Moral Values Confusion
David Brooks, a conservative columnist for the New York Times who appears on the PBS News Hour with Jim Lehrer, has repeatedly claimed there’s no evidence that Christian conservatives turned out in larger numbers for Bush this time than four years ago.
This is contradicted by John Green of the Ray C. Bliss Institute of Applied Politics in Ohio, who estimates that the evangelical vote for Bush went from 71 percent in 2000 to 76 percent this year. Green, an expert in the field, is the author of “The American Religious Landscape and Political Attitudes: A Baseline for 2004.” He told the Times, however, that the Bush coalition included “a much larger group of more traditional religious people, many of them outside of the evangelical tradition.” These people, he said, “tend to hold traditional views on sexual behavior.”
On Beliefnet.com, Green and his co-author, Steve Waldman, explained that Bush made significant gains not only among evangelicals but among Catholics, going from 46 percent of the Catholic vote in 2000 to 52 percent in 2004. In Ohio, Bush got 55 percent of the Catholic vote compared to just under 50 percent in 2000. That was a shift of 172,000 votes to Bush?more than his actual margin of victory. In Florida, Catholics went from 26 percent to 28 percent of the electorate, and Bush went from 54 percent to 57 percent of them. That was a Bush gain of 400,000 voters?more than the margin of victory. Waldman and Green point out that, “?President Bush’s views on abortion and gay marriage are more in line with official church teachings?”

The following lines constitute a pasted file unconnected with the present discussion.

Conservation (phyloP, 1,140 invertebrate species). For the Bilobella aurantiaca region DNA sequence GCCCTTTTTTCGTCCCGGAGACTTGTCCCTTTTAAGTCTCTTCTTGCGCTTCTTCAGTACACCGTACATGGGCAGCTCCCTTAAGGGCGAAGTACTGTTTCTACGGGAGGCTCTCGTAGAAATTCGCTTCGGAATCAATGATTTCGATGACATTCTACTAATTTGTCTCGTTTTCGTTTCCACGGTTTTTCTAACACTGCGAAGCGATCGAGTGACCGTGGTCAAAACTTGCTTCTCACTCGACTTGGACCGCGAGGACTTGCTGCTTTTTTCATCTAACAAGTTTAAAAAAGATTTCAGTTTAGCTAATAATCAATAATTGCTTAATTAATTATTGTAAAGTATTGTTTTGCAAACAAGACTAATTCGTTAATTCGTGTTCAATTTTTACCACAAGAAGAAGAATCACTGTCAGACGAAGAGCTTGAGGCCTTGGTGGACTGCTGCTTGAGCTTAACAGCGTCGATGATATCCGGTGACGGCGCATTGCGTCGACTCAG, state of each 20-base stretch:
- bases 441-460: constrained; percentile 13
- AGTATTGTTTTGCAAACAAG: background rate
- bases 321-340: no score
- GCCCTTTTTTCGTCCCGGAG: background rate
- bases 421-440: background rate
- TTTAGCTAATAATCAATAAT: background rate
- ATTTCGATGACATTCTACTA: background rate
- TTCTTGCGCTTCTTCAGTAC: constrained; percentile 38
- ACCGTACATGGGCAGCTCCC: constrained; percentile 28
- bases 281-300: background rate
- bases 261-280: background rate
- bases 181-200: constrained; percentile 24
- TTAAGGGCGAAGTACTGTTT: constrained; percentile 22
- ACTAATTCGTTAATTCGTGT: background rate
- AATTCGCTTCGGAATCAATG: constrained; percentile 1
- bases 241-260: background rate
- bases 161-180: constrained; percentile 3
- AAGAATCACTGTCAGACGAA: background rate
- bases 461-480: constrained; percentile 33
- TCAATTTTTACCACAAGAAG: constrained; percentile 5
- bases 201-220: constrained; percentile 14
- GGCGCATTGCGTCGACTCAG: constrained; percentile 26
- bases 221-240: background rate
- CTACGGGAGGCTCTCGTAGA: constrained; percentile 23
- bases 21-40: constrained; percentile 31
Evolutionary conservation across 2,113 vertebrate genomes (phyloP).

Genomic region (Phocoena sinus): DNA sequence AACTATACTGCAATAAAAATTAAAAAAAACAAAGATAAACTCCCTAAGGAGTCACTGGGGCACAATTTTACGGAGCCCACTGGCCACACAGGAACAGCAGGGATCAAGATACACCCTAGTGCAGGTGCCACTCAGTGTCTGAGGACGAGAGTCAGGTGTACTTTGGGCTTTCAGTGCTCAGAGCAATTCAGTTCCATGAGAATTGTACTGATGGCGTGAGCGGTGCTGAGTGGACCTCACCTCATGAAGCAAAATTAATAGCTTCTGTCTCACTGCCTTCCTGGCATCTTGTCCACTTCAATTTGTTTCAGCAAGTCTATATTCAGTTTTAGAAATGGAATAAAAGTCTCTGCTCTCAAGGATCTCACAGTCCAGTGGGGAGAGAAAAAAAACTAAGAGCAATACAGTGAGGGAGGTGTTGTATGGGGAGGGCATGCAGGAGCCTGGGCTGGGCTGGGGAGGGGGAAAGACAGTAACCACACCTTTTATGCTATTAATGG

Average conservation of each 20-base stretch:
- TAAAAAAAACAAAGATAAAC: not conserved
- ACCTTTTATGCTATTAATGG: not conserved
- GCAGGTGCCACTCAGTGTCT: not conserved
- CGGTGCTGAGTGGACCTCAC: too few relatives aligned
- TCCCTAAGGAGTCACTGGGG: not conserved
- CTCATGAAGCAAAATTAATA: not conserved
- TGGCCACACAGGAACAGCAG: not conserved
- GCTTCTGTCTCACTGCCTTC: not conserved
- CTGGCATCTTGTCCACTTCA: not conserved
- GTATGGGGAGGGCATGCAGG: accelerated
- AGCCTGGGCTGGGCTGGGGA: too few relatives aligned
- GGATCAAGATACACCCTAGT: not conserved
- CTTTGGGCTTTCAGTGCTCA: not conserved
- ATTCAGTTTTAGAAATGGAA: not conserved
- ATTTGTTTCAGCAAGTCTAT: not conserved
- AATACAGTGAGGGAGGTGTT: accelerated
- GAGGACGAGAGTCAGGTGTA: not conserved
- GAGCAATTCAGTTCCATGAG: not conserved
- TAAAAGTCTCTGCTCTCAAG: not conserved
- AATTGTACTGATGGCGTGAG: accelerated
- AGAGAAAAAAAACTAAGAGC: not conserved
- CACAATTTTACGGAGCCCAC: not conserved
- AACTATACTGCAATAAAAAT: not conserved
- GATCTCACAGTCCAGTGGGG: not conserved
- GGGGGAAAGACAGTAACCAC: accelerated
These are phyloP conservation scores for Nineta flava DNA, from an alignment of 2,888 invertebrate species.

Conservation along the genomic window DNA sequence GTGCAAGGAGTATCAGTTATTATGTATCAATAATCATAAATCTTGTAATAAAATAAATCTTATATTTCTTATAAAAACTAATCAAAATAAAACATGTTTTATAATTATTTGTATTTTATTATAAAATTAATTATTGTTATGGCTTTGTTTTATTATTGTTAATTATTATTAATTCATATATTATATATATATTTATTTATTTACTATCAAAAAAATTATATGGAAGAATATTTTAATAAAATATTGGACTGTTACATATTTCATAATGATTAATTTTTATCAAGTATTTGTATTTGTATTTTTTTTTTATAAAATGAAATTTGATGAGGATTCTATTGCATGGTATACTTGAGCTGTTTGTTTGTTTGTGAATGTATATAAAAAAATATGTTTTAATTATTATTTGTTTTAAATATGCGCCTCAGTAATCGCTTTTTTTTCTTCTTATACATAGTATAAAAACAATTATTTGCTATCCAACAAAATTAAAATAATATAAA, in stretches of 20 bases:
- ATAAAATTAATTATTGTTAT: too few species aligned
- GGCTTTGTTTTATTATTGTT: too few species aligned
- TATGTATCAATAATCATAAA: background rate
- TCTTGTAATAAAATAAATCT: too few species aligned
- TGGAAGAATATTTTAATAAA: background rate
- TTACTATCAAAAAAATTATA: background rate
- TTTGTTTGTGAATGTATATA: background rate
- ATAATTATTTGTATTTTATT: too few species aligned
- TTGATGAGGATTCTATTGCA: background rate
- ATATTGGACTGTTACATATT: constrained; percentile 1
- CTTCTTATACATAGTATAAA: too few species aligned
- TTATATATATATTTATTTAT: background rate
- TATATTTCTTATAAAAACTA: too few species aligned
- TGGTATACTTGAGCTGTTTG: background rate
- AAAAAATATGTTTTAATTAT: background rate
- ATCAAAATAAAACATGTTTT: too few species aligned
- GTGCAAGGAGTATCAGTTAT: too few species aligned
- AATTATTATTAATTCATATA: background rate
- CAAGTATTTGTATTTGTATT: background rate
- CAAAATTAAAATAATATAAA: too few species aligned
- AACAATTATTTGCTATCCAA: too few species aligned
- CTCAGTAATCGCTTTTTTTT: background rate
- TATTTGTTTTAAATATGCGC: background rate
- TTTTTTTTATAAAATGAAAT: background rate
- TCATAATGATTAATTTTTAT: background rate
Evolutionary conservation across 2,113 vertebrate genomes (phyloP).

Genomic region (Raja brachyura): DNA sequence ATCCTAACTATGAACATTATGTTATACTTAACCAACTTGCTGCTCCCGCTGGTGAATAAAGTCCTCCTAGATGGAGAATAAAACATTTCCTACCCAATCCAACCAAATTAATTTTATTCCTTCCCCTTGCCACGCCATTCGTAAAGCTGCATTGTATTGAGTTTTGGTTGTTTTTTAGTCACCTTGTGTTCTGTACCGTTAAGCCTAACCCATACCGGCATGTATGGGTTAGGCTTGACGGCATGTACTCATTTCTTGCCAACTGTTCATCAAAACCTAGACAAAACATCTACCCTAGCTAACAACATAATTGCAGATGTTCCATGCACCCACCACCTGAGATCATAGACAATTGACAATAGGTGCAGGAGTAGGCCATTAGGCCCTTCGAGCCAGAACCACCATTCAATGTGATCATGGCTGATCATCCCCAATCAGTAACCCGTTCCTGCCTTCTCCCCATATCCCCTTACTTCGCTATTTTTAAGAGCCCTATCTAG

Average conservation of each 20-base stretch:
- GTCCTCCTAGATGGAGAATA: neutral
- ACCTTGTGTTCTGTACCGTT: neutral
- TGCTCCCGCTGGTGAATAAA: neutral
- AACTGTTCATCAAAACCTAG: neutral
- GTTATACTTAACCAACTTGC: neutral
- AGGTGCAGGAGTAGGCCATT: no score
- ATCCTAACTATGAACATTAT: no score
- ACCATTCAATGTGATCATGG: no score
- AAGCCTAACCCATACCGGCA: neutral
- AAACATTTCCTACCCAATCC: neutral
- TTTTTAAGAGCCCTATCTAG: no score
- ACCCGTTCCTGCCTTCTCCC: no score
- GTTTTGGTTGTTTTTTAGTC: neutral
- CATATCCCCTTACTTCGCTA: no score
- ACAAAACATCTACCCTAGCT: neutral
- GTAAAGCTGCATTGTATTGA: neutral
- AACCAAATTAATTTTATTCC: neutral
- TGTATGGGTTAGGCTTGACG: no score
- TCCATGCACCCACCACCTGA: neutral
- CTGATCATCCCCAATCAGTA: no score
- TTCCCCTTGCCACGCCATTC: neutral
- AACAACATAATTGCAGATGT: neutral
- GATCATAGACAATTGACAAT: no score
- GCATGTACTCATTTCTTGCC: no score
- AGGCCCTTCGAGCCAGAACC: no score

A November 6 article by Times reporter Jim Rutenberg, questioning the meaning of the term “moral values” and their influence, also quoted Republican pollster Bill McInturff as saying, “The people who picked moral values as an issue know what that means. It’s a code word in surveys for a cluster of issues like gay marriage and abortion.”
Bush’s chief political adviser, Karl Rove, acknowledged the power of “moral values,” telling the paper that opposition to gay marriage was one of the most powerful forces in American politics today and that politicians ignored it at their peril.” “This is an issue on which there is a broad consensus,” Rove said. “In all 11 states, it won by considerable margins.” Rove added, “People do not like the idea or the concept of marriage as being a union between a man and a woman being uprooted and overturned by a few activist judges or a couple of activist local officials.”
Another conservative columnist who took issue with the evidence that traditional moral values helped elect Bush was Charles Krauthammer of the Washington Post. He wrote that moral values can “encompass abortion, gay marriage, Hollywood’s influence, the general coarsening of the culture and, for some, the morality of preemptive war.”
But the Iraq war was a different option in the poll and that issue hurt Bush. Seventy-three percent of those who chose the Iraq war as an issue voted against the President.
Exit polls also showed that 52 percent thought the war with Iraq had NOT improved the long-term security of the U.S.
The Moral Trend
Kellyanne Conway of The Polling Company determined that 16 percent ?a lightly lower number than the 22 percent in the exit polls?chose “morality and family values” as critical to the vote. But Conway also says that the “strong presence” of the values voters, “including those who were energized by ballot initiatives banning same sex marriages in their states, was also apparent in other questions posed in the survey.” For example, she found that 52 percent of those voting for Bush reported that his religious faith was “very important” in their vote.